PS to Moms everywhere: how can you use your new found appreciation for Bershon to generate even more Bershon photos from your young? ;0

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Tuesday, November 13, 2007
  Kitsch and Camp: The PowerPoint Twins

PowerPoint KitschWhat's Kitsch? Kitsch is a black velvet painting. Garden gnomes, lava lamps, troll dolls, flamingo lawn ornaments, dogs playing poker -- all are classic kitsch. Often of poor quality, kitsch is an object that appeals to lowbrow, popular, or tacky tastes.

What's Camp? Camp is the presentation of kitsch. Jon Waters, Cyndi Lauper, and Kiss are deliberately campy. Tom Cruise, Judy Garland, and Betty Davis are (probably) unintentionally campy. A campy presentation is so outrageously dramatic, inappropriate, gaudy, affected, or out-of-date it's ironic and funny.

What's contemporary kitsch & camp? When you watch VH1 "I Love the [insert decade here]" - you are watching a top 100 kitsch & camp report. In 3 years, what will be considered kitsch and camp for the '00 decade?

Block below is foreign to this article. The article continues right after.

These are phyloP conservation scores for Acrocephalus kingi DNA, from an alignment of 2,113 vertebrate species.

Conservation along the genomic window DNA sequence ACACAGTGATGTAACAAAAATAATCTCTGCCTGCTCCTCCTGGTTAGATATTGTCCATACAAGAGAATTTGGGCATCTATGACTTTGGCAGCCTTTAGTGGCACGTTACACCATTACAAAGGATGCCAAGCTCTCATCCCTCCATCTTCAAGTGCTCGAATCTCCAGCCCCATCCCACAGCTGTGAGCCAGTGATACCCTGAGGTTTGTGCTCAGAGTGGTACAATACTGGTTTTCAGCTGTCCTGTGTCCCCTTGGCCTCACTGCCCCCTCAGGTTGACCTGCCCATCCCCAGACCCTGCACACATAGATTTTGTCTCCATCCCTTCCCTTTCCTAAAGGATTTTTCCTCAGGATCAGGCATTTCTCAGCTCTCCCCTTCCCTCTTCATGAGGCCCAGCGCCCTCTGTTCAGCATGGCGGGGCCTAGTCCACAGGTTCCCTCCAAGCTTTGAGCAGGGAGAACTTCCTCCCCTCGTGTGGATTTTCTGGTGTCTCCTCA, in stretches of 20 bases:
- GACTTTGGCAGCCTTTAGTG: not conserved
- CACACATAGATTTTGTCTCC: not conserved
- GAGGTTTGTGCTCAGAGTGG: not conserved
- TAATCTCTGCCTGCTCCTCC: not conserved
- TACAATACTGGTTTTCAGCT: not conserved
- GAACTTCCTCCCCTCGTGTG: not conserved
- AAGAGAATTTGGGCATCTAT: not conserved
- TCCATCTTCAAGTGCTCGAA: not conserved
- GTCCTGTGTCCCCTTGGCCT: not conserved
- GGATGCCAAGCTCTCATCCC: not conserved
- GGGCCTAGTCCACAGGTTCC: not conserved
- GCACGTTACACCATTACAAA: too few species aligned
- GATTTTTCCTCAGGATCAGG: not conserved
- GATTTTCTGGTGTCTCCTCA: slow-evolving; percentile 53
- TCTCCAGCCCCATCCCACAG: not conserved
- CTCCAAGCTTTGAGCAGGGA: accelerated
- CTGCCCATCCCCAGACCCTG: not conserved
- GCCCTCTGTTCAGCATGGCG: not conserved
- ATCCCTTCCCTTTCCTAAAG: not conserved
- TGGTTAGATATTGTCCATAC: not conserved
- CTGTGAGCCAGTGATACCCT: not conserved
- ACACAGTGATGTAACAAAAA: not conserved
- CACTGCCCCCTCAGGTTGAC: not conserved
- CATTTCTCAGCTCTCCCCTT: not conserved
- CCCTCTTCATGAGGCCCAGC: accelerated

Will PowerPoint presentations make the kitschy cut? After all, there's a certain black velvet quality to many PowerPoint presentations...

...as well as to most Keynote presentations.

Oh, let's face it. Everything Apple is deliciously kitschy-campy. The Apple "Zen Aesthetic" is contemporary kitsch. By combining this spare design style with:Steve Jobs Cliched Buddha Pose
  • the Jobs priestly-black dress code
  • the gratuitous and cliched body language of Buddha-pose-faux-humility,
  • PlaySkool-ish, Web 2.0-y graphics,
  • the promotion of i-Everything,
  • dancing iPod silhouettes --
-- Apple is a contemporary kitsch+camp juggernaut!

Kitsch and camp are iconic, ironic fun. When you're deliberately kitschy or campy, you can come across as witty and self-deprecating. However, if you're unintentionally Tom Cruise-y or Apple-campy, you risk appearing self-important or buffoonish.

Try jumping on a couch these days without appearing ironic.

Commit to your camp. If you have a kitschy style, make sure you affect a campy mannerism. This can help you more fully engage your audience. There's no sense having a clipart-y, cluttered, bullet point-y, totally 1990's Microsoft-kitsch PowerPoint presentation if you don't drive it home by, say, swaggering like Johnny Depp in Pirate of the Caribbean. Cringing like the evil Mr. Burns from the Simpsons while presenting with a very 90's slide design is also an excellent kitsch-camp combo.